As winter break approaches, college students come home and (maybe?) start thinking about warmer days and what to do. It's time to think staff hiring.
As a former camp director, a social worker, and as someone who has lots of contact with camp directors across North America, one of the common themes I hear - and I know - is that some staff who seemed "fine" on interviews show up at camp without a good grasp of what they have gotten themselves into. The results of these situations vary, and are often less than appealing.
There will be some situations where this is unavoidable. The key is to pay more attention to what is in our control when hiring. If you ask the right questions, you'll get informative answers.
During the hiring process, camps should always provide applicants with a complete job description that includes language around flexibility, the need to fulfill other duties as asked (within reason), and anything else that would be helpful for them to know. [For sample job descriptions or to discuss the ones you have, email email@example.com.]
To start out, explain that camp is one of the best things they can do – it will give them incredible leadership skills and wonderful new friends. It’s a community like no other.
Now, make sure you describe the reality of the job. No matter whether you are an overnight or day camp, the staff are, in effect, the parents or caretakers for each of the kids in their cabins/groups. The kids will bring lots of fun and humor, but they will also argue, complain, tease each other, or leave each other out. There may be kids with hygiene issues that they will have to deal with. There will be multiple kids who get upset or anxious over certain things. There will be behavior that will frustrate the adults who work with them. Assure applicants that the camp has supports in place to help them, but underline it: this job is DEMANDING.
Lean into the parts of the job that are overwhelming and stressful. Too many camps try to gloss over this and ignore applicants’ answers that might be sending signals that this is not a good fit for them. The consequences of this are that staff show up to camp and then leave early, or barely manage to get through the summer without lots of hand-holding, or cause issues for other staff and campers. The more real you are with them, the more real they can be with you, and then you can make an informed decision as to whether they will be a good fit.
Along with your usual interview questions, think about adding some or all of these:
What do you do to decompress/for self-care? How would you use your free time for this? (Be sure to explain that their time off will likely look different than it would in a "typical" job.)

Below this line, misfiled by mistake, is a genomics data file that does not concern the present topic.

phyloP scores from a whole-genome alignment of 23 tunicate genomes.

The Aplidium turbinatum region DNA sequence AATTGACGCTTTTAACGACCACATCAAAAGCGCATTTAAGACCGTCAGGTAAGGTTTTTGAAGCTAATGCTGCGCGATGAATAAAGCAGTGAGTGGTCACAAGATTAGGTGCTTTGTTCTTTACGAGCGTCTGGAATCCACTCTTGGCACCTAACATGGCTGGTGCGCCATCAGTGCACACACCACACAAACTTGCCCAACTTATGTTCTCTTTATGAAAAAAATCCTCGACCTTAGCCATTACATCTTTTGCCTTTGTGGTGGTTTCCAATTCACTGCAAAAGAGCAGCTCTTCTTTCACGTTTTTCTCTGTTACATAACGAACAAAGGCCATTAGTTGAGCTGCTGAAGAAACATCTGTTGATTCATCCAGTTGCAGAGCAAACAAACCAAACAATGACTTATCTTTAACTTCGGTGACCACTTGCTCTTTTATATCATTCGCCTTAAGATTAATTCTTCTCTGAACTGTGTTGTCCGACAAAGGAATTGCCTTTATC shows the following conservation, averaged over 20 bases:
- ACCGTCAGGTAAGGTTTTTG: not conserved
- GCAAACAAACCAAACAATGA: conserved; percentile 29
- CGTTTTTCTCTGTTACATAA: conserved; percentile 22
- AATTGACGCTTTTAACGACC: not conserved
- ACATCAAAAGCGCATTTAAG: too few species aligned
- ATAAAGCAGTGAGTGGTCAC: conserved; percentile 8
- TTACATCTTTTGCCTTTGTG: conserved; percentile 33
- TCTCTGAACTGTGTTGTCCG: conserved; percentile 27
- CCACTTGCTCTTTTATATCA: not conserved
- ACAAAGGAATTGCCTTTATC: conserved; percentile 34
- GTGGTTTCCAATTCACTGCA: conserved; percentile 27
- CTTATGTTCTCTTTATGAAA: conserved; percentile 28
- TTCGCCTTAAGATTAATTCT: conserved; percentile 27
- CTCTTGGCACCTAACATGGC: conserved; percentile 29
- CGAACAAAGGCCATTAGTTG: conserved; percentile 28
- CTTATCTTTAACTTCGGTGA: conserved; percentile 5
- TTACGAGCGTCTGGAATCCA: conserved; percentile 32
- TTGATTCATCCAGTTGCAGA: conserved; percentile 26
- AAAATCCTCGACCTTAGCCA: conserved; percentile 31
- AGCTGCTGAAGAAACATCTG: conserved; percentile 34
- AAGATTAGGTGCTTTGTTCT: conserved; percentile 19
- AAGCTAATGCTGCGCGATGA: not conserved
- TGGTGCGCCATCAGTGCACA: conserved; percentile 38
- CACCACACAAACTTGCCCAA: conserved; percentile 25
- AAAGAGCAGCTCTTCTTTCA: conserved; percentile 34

You will feel overwhelmed at some points. Everyone gets overwhelmed. What happens to you when you get overwhelmed? How do you communicate this to your coworkers? How would you deal with this at camp?
How do you keep going to finish the day's work when you feel tired or not excited?
How might you react/what would you do if a camper gets in a fight with another camper in your care?
Tell me about what parts of the job you might imagine make you feel stressed out. What might be the most difficult thing for you? What might be the easiest?
At the end, to ensure they understand the job. Ask them: can you reflect back to me what this job is?
Items to look out for that either need more conversation or mean that this job won’t be a good fit:
• A lot of the components of the day overwhelm them just hearing about it
• You can tell by their facial expression that they feel overwhelmed listening to the true aspects of the job
• They say they can’t do several of the main components of the job because those things make them feel uneasy to the point of being unable to care for a child they’re responsible for (e.g., they shut down completely, they need to take care of themselves before anyone else, they feel out of control, they need to consistently hand off the job to someone else, etc.).
Flexibility and ability to work as a team is of the utmost importance at camp.
You want to make sure they are alright with being flexible. Explain that at camp, sometimes schedules and other things change at the drop of a hat (or some rain). You want to tell them that their schedule may say "soccer," but that might mean another counselor runs soccer while they comfort a homesick or upset camper. You want to get a sense of their work ethic and their expectations. You want to know that they understand that your camp has a chain-of-command, and explain why you have that chain - safety, camper and staff well-being, multiple checks & balances.
Be sure to tell them that camp is not a utopia. Say something like, "We want to know about issues so that we can properly address them. How do you communicate with a) coworkers and b) supervisors if you have an issue?”
What questions are they asking you? Are they already challenging the camp’s policies or the job description in a way that makes you uncomfortable? If so, these are signs that they will continue this behavior at camp, which can cause difficulty. Not everyone will be the right fit. Be sure to listen to what your gut tells you.
Wishing you a hiring season full of wonderful camp counselors!
Now, I want to hear from you: what are some great interview questions that you ask prospective staff? Email firstname.lastname@example.org and I will share them out.
*It is important that employers be familiar with ADA, reasonable accommodations, and employment laws in general. Consult an attorney if you need to learn more.